Emapalumab may be an effective therapy for pediatric patients with primary hemophagocytic lymphohistiocytosis (HLH), according to research published in The New England Journal of Medicine.

Primary HLH, a rare disorder associated with immune activation and inflammation, often manifests during infancy and is nearly always fatal if left untreated and is fatal with treatment in 40% of cases. While primary HLH is heterogeneous, it is characterized by attenuated cytotoxic function of natural killer and CD8+ T cells.

The primary objective of primary HLH treatment has been to suppress immune activation and inflammation to permit allogeneic hematopoietic stem cell transplantation (AHSCT), the only therapy associated with a cure. However, adverse events caused by treatment, especially general immunosuppression are linked to mortality, further highlighting the need for novel therapies in this setting.

Emapalumab is a monoclonal antibody targeting interferon-gamma, and in an open-label phase 2/3 study (ClinicalTrials.gov Identifier: NCT01818492 and NCT02069899), researchers enrolled 34 patients with primary HLH to determine the drug’s safety and efficacy. A total of 27 patients had previously undergone treatment for primary HLH, while 7 had untreated disease; 26 patients completed the study.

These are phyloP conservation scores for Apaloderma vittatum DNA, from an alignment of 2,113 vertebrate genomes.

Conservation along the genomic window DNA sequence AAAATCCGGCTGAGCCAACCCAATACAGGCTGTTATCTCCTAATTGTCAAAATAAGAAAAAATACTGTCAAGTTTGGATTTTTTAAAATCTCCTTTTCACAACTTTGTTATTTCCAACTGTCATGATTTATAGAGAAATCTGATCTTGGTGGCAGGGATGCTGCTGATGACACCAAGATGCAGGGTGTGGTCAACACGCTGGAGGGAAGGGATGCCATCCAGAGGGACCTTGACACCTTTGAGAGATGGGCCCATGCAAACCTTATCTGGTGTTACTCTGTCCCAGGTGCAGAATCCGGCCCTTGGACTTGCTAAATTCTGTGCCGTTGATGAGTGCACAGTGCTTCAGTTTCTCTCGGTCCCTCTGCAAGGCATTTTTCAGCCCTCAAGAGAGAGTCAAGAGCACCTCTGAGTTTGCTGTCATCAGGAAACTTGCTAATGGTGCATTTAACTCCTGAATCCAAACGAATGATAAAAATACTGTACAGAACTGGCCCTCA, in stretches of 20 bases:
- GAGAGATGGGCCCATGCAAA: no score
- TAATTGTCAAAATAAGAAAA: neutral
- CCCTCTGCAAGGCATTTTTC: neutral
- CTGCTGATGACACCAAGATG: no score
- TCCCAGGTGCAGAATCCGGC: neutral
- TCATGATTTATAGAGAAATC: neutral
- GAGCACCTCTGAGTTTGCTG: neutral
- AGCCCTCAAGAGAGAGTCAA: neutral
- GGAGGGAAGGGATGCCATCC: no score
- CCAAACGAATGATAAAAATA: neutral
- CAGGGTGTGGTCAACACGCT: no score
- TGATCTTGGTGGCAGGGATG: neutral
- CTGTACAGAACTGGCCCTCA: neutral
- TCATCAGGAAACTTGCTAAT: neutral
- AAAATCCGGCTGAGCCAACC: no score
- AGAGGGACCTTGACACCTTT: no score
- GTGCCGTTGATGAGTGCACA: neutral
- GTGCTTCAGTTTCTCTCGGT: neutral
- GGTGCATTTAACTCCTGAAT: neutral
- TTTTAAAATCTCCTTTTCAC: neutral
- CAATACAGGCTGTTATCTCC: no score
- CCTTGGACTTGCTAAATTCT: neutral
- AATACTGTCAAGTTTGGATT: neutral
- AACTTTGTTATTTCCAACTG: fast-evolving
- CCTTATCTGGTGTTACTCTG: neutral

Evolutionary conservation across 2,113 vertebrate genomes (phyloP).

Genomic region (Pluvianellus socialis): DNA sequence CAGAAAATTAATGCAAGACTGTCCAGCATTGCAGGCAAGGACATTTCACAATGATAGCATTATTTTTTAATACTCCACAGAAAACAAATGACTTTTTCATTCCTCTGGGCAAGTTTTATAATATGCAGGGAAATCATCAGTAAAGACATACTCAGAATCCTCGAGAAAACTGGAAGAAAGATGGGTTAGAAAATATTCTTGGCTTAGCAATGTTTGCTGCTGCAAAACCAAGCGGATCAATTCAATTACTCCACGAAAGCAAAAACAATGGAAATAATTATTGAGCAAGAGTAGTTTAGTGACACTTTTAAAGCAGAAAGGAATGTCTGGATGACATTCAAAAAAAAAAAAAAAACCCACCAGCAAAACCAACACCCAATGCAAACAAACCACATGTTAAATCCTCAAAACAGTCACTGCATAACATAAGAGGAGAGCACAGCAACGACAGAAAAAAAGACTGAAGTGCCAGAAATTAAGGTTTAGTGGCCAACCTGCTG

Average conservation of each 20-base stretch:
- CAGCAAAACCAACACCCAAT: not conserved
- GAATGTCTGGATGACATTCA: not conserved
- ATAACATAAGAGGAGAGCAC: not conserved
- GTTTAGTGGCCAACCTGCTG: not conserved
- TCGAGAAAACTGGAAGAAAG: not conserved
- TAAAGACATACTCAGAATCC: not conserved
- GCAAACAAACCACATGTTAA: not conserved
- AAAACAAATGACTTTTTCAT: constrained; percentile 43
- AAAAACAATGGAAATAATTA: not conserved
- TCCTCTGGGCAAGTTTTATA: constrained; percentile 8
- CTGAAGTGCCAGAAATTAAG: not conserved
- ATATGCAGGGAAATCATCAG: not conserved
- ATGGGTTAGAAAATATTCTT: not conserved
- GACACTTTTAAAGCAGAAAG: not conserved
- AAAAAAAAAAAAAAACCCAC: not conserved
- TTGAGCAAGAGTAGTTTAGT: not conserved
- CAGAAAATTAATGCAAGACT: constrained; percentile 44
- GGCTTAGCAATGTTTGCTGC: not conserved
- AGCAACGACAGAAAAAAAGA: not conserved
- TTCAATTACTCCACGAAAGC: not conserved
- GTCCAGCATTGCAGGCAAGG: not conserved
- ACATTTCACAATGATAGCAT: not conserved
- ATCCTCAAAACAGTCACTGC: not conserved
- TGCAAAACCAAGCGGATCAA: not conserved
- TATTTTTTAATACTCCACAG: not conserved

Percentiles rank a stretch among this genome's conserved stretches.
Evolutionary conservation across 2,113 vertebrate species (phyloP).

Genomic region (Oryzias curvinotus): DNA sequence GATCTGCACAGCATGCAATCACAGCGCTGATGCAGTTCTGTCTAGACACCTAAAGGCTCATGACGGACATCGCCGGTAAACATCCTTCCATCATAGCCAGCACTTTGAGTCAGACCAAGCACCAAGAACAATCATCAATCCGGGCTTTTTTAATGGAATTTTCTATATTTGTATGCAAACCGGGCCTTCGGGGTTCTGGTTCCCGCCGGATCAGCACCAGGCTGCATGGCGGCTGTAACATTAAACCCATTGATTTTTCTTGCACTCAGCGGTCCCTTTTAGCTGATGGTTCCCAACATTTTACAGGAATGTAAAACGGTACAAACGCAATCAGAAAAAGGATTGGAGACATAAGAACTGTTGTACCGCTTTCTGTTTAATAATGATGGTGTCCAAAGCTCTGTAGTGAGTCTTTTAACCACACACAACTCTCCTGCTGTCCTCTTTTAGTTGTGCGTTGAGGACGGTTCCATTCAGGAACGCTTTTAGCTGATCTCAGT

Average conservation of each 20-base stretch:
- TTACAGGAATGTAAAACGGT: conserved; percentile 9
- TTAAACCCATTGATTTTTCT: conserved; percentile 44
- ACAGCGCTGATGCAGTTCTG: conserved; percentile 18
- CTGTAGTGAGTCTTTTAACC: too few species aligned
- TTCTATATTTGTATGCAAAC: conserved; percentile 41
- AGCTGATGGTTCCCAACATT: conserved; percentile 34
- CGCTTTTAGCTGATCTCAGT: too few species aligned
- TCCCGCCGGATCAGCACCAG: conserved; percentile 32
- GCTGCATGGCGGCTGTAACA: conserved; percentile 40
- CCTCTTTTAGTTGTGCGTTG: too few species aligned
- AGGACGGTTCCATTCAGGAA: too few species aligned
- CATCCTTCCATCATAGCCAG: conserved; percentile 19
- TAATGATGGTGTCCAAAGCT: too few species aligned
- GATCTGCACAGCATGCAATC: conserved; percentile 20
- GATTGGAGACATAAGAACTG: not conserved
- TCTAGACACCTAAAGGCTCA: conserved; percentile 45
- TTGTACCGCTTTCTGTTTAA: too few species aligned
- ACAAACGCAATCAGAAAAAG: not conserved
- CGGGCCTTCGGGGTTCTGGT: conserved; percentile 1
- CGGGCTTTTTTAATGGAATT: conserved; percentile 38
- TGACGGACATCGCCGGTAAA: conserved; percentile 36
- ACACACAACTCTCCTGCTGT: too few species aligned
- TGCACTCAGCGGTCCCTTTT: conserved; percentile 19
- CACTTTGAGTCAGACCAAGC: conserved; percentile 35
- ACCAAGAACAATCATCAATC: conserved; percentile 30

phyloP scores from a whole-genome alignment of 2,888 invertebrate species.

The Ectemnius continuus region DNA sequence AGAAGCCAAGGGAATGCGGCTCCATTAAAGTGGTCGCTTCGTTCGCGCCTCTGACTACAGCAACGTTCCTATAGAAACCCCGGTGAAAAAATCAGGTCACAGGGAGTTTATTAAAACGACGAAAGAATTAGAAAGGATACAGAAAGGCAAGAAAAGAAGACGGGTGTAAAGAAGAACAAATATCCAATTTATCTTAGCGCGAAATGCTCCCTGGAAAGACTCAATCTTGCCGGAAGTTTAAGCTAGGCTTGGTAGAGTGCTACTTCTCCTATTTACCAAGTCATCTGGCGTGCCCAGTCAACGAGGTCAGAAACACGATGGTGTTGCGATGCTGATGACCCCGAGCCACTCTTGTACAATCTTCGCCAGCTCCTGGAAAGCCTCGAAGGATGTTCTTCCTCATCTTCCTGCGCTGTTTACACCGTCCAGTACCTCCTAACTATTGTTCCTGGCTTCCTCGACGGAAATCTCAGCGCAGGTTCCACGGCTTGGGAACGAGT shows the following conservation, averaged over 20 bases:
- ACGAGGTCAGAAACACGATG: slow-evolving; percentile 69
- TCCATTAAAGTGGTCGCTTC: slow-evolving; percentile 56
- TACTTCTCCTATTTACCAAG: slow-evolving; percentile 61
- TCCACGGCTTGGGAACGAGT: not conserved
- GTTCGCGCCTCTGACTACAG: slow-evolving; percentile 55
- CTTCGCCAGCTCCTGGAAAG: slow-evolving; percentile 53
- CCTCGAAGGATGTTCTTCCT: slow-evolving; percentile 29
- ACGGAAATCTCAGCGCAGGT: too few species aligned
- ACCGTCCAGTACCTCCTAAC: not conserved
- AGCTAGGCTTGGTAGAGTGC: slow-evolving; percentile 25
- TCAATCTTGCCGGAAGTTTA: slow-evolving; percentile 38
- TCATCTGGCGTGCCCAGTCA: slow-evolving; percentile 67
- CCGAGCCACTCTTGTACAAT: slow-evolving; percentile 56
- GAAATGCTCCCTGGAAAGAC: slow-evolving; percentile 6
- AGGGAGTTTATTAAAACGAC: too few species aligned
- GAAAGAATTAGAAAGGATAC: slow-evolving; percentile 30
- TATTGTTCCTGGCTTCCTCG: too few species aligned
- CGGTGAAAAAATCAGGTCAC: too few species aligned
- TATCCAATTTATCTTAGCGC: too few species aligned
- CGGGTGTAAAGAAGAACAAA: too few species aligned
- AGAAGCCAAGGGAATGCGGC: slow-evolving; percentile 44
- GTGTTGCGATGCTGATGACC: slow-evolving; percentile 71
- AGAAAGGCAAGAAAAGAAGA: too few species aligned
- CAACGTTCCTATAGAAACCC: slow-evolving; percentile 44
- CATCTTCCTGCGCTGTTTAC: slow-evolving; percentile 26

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The overall median age at diagnosis was 0.85 years, 53% of patients were female, and the most common genomic variants observed were FLH3 (24% of patients) and FLH2 (21% of patients). The median duration of treatment was 48 days among those who had received previous treatment compared with 59 days among all patients.

Sixty-five percent of patients who received emapalumab infusion and 63% of previously treated patients had a response. Among previously treated patients, 26% had a complete response and 30% had a partial response; complete and partial response rates for patients who received emapalumab were 21% and 32%, respectively. C-X-C motif chemokine ligand 9 levels at the end of treatment were associated with a lower likelihood of response.

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At the end of the study, 71% of patients were alive and, of the 10 patients who passed away, no deaths were considered by the authors to be linked to study treatment. All patients experienced at least 1 adverse event and of the 13 infections reported as serious adverse events, 1 led to fatal septic shock after the second experimental infusion.

“In conclusion, in this study, emapalumab was effective with a low level of toxic effects in patients with primary hemophagocytic lymphohistiocytosis,” the authors wrote.

Reference

Locatelli F, Jordan MB, Allen C, et al. Emapalumab in children with primary hemophagocytic lymphohistiocytosis. N Engl J Med. 2020;382(19):1811‐1822.